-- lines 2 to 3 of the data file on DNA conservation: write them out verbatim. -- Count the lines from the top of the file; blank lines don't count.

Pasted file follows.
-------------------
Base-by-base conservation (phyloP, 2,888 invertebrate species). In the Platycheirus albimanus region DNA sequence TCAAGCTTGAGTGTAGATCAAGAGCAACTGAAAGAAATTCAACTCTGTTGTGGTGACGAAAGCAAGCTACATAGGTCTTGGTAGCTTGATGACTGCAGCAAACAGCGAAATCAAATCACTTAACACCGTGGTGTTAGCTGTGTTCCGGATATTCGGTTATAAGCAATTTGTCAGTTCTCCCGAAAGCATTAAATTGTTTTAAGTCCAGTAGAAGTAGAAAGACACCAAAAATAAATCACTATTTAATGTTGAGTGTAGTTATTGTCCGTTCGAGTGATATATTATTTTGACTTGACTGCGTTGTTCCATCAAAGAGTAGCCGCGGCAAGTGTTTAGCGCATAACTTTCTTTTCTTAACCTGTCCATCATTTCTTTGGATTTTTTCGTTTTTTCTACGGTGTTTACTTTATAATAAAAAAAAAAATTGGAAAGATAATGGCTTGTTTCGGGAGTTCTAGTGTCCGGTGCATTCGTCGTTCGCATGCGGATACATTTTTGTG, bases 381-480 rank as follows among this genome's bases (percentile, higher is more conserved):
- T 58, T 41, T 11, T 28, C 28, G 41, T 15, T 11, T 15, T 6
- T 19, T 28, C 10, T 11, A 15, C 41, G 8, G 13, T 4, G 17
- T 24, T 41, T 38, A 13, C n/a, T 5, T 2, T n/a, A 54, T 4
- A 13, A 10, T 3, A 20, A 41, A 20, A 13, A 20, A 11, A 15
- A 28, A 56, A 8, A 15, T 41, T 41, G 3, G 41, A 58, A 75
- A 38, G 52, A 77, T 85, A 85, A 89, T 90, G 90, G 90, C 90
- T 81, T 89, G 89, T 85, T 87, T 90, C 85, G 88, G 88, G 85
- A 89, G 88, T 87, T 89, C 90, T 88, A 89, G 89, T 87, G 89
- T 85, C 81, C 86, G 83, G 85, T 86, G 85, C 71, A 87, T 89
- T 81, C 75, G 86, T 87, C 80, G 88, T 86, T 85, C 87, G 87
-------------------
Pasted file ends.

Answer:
- T 58, T 41, T 11, T 28, C 28, G 41, T 15, T 11, T 15, T 6
- T 19, T 28, C 10, T 11, A 15, C 41, G 8, G 13, T 4, G 17